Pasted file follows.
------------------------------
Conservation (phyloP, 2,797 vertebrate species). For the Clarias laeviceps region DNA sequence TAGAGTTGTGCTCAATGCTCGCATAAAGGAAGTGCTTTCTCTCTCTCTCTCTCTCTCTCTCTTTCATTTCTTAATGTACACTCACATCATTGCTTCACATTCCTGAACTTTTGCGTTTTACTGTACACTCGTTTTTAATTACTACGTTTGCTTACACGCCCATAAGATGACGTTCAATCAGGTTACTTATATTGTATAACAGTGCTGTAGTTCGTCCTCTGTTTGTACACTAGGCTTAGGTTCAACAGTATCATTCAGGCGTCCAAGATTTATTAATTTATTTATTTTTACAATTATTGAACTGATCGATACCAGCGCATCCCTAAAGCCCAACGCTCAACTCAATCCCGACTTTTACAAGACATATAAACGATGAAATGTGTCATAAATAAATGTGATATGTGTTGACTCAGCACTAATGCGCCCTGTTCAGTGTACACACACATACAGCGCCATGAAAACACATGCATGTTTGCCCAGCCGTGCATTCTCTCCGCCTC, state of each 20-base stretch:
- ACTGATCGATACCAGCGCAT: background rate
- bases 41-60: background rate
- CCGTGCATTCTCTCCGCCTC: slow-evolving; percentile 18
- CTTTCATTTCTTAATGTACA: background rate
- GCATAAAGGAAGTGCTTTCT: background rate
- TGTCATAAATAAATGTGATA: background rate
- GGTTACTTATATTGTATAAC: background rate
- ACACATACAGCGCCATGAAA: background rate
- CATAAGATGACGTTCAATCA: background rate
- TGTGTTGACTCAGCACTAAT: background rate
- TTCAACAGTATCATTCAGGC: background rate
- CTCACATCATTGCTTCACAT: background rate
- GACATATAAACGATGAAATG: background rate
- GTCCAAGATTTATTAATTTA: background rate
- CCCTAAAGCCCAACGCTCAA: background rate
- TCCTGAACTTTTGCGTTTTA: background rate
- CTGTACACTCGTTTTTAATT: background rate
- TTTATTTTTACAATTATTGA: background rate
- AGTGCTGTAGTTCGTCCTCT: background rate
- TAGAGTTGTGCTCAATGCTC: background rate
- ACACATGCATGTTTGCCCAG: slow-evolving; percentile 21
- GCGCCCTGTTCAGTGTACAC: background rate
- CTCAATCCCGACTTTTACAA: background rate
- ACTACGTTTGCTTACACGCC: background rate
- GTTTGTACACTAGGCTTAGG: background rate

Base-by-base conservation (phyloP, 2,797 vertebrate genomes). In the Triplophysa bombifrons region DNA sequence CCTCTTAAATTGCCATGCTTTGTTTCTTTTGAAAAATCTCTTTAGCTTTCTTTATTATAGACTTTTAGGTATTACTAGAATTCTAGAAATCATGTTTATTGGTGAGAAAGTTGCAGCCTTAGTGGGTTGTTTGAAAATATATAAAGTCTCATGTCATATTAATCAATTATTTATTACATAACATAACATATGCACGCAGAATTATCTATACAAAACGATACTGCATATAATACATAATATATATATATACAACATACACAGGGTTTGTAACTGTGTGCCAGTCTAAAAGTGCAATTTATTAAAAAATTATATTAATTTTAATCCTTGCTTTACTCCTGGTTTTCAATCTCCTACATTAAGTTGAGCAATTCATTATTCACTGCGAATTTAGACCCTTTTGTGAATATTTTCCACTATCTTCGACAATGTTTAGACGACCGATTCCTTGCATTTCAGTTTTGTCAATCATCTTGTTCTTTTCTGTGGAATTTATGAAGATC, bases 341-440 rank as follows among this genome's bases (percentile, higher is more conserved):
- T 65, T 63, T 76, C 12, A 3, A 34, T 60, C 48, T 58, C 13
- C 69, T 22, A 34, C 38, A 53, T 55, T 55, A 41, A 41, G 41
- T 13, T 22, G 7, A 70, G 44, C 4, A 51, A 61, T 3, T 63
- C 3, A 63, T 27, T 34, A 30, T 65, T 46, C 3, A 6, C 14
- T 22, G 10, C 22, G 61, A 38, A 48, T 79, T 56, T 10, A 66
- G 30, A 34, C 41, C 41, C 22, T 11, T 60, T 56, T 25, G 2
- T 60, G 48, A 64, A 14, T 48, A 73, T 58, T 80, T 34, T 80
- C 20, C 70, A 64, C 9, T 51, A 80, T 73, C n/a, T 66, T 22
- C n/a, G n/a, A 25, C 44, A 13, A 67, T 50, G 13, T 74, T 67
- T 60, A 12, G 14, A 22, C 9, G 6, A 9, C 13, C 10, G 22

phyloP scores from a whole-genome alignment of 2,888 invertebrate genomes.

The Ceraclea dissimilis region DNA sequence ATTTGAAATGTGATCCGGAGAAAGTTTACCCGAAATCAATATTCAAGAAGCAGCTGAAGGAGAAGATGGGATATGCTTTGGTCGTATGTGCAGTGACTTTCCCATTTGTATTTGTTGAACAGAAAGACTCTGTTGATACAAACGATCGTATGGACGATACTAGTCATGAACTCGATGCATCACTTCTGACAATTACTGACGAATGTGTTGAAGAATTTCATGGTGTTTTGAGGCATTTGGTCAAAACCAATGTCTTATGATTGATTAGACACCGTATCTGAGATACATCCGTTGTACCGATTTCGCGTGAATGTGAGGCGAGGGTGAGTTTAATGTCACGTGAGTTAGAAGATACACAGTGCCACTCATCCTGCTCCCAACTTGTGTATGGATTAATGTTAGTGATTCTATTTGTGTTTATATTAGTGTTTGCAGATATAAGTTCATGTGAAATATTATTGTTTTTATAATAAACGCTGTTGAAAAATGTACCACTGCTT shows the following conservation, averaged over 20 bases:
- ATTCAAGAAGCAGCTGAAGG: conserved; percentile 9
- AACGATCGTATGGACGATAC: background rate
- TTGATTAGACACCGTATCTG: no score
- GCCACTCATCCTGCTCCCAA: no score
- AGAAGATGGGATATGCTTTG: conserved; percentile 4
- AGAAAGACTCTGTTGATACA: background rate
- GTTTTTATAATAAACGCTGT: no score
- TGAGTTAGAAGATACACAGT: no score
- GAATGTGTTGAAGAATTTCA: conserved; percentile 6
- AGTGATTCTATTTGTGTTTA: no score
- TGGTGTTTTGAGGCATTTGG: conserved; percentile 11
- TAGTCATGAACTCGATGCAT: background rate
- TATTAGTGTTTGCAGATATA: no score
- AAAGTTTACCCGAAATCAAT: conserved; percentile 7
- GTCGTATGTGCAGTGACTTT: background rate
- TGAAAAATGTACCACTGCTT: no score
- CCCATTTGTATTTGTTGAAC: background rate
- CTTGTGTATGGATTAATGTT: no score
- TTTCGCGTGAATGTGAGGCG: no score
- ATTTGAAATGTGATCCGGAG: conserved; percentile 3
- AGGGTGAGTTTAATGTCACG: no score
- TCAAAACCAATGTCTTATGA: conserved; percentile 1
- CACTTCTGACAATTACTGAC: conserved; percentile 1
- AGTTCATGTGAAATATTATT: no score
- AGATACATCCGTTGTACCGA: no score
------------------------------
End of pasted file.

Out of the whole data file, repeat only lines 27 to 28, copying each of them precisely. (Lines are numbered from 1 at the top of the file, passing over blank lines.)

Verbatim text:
Base-by-base conservation (phyloP, 2,797 vertebrate genomes). In the Triplophysa bombifrons region DNA sequence CCTCTTAAATTGCCATGCTTTGTTTCTTTTGAAAAATCTCTTTAGCTTTCTTTATTATAGACTTTTAGGTATTACTAGAATTCTAGAAATCATGTTTATTGGTGAGAAAGTTGCAGCCTTAGTGGGTTGTTTGAAAATATATAAAGTCTCATGTCATATTAATCAATTATTTATTACATAACATAACATATGCACGCAGAATTATCTATACAAAACGATACTGCATATAATACATAATATATATATATACAACATACACAGGGTTTGTAACTGTGTGCCAGTCTAAAAGTGCAATTTATTAAAAAATTATATTAATTTTAATCCTTGCTTTACTCCTGGTTTTCAATCTCCTACATTAAGTTGAGCAATTCATTATTCACTGCGAATTTAGACCCTTTTGTGAATATTTTCCACTATCTTCGACAATGTTTAGACGACCGATTCCTTGCATTTCAGTTTTGTCAATCATCTTGTTCTTTTCTGTGGAATTTATGAAGATC, bases 341-440 rank as follows among this genome's bases (percentile, higher is more conserved):
- T 65, T 63, T 76, C 12, A 3, A 34, T 60, C 48, T 58, C 13